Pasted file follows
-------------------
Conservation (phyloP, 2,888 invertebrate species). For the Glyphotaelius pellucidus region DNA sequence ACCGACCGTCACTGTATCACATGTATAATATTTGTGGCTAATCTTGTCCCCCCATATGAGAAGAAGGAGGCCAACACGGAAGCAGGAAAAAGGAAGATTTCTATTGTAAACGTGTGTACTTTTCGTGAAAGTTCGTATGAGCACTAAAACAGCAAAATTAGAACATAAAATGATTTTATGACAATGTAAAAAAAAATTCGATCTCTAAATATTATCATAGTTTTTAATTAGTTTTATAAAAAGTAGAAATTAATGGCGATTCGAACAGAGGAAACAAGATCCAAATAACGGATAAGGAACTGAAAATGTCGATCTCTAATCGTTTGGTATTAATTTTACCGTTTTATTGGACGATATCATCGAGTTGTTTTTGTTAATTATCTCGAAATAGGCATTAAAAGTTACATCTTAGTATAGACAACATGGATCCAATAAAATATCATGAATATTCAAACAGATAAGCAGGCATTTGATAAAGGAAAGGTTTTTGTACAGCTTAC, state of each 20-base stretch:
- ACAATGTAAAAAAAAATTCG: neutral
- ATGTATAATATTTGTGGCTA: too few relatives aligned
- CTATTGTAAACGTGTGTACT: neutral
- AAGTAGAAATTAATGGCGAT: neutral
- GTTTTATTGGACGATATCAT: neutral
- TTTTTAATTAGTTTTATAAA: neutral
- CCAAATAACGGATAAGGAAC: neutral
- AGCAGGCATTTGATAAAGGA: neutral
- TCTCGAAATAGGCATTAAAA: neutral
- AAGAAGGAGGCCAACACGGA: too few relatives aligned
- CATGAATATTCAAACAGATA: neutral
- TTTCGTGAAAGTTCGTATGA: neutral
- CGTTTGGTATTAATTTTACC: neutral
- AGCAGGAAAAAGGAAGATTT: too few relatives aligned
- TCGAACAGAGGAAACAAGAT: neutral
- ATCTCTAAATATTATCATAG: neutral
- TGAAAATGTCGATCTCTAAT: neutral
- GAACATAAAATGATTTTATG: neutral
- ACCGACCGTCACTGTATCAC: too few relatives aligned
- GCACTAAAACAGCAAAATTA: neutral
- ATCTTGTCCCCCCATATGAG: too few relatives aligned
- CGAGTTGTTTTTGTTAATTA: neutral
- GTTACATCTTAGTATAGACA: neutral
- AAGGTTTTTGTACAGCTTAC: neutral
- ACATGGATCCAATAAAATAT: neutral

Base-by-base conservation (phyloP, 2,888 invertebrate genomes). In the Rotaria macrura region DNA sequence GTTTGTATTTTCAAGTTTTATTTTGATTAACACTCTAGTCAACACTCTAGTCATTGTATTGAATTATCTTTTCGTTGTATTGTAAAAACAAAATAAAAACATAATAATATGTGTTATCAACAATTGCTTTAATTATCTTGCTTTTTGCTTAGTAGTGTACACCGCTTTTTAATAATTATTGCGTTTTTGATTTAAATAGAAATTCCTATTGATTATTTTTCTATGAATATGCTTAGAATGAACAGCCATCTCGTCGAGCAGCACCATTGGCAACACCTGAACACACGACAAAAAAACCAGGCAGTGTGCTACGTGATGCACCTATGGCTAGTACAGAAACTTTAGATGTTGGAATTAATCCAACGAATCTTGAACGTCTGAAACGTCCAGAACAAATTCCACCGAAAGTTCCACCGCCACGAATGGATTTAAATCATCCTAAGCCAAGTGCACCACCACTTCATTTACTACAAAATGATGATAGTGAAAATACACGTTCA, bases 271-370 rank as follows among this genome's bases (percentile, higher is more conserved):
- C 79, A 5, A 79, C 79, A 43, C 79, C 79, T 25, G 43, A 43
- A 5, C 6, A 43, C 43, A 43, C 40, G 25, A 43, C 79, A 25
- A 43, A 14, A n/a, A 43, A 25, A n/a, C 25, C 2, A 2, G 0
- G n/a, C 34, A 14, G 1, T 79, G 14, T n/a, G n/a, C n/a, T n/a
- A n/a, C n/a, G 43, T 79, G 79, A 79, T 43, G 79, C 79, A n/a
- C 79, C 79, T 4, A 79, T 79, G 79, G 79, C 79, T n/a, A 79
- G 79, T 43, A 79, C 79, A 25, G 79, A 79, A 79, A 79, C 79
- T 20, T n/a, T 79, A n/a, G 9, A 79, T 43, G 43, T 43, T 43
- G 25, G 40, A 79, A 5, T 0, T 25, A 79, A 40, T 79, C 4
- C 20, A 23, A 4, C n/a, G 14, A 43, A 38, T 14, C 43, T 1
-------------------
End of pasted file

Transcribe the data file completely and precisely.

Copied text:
Conservation (phyloP, 2,888 invertebrate species). For the Glyphotaelius pellucidus region DNA sequence ACCGACCGTCACTGTATCACATGTATAATATTTGTGGCTAATCTTGTCCCCCCATATGAGAAGAAGGAGGCCAACACGGAAGCAGGAAAAAGGAAGATTTCTATTGTAAACGTGTGTACTTTTCGTGAAAGTTCGTATGAGCACTAAAACAGCAAAATTAGAACATAAAATGATTTTATGACAATGTAAAAAAAAATTCGATCTCTAAATATTATCATAGTTTTTAATTAGTTTTATAAAAAGTAGAAATTAATGGCGATTCGAACAGAGGAAACAAGATCCAAATAACGGATAAGGAACTGAAAATGTCGATCTCTAATCGTTTGGTATTAATTTTACCGTTTTATTGGACGATATCATCGAGTTGTTTTTGTTAATTATCTCGAAATAGGCATTAAAAGTTACATCTTAGTATAGACAACATGGATCCAATAAAATATCATGAATATTCAAACAGATAAGCAGGCATTTGATAAAGGAAAGGTTTTTGTACAGCTTAC, state of each 20-base stretch:
- ACAATGTAAAAAAAAATTCG: neutral
- ATGTATAATATTTGTGGCTA: too few relatives aligned
- CTATTGTAAACGTGTGTACT: neutral
- AAGTAGAAATTAATGGCGAT: neutral
- GTTTTATTGGACGATATCAT: neutral
- TTTTTAATTAGTTTTATAAA: neutral
- CCAAATAACGGATAAGGAAC: neutral
- AGCAGGCATTTGATAAAGGA: neutral
- TCTCGAAATAGGCATTAAAA: neutral
- AAGAAGGAGGCCAACACGGA: too few relatives aligned
- CATGAATATTCAAACAGATA: neutral
- TTTCGTGAAAGTTCGTATGA: neutral
- CGTTTGGTATTAATTTTACC: neutral
- AGCAGGAAAAAGGAAGATTT: too few relatives aligned
- TCGAACAGAGGAAACAAGAT: neutral
- ATCTCTAAATATTATCATAG: neutral
- TGAAAATGTCGATCTCTAAT: neutral
- GAACATAAAATGATTTTATG: neutral
- ACCGACCGTCACTGTATCAC: too few relatives aligned
- GCACTAAAACAGCAAAATTA: neutral
- ATCTTGTCCCCCCATATGAG: too few relatives aligned
- CGAGTTGTTTTTGTTAATTA: neutral
- GTTACATCTTAGTATAGACA: neutral
- AAGGTTTTTGTACAGCTTAC: neutral
- ACATGGATCCAATAAAATAT: neutral

Base-by-base conservation (phyloP, 2,888 invertebrate genomes). In the Rotaria macrura region DNA sequence GTTTGTATTTTCAAGTTTTATTTTGATTAACACTCTAGTCAACACTCTAGTCATTGTATTGAATTATCTTTTCGTTGTATTGTAAAAACAAAATAAAAACATAATAATATGTGTTATCAACAATTGCTTTAATTATCTTGCTTTTTGCTTAGTAGTGTACACCGCTTTTTAATAATTATTGCGTTTTTGATTTAAATAGAAATTCCTATTGATTATTTTTCTATGAATATGCTTAGAATGAACAGCCATCTCGTCGAGCAGCACCATTGGCAACACCTGAACACACGACAAAAAAACCAGGCAGTGTGCTACGTGATGCACCTATGGCTAGTACAGAAACTTTAGATGTTGGAATTAATCCAACGAATCTTGAACGTCTGAAACGTCCAGAACAAATTCCACCGAAAGTTCCACCGCCACGAATGGATTTAAATCATCCTAAGCCAAGTGCACCACCACTTCATTTACTACAAAATGATGATAGTGAAAATACACGTTCA, bases 271-370 rank as follows among this genome's bases (percentile, higher is more conserved):
- C 79, A 5, A 79, C 79, A 43, C 79, C 79, T 25, G 43, A 43
- A 5, C 6, A 43, C 43, A 43, C 40, G 25, A 43, C 79, A 25
- A 43, A 14, A n/a, A 43, A 25, A n/a, C 25, C 2, A 2, G 0
- G n/a, C 34, A 14, G 1, T 79, G 14, T n/a, G n/a, C n/a, T n/a
- A n/a, C n/a, G 43, T 79, G 79, A 79, T 43, G 79, C 79, A n/a
- C 79, C 79, T 4, A 79, T 79, G 79, G 79, C 79, T n/a, A 79
- G 79, T 43, A 79, C 79, A 25, G 79, A 79, A 79, A 79, C 79
- T 20, T n/a, T 79, A n/a, G 9, A 79, T 43, G 43, T 43, T 43
- G 25, G 40, A 79, A 5, T 0, T 25, A 79, A 40, T 79, C 4
- C 20, A 23, A 4, C n/a, G 14, A 43, A 38, T 14, C 43, T 1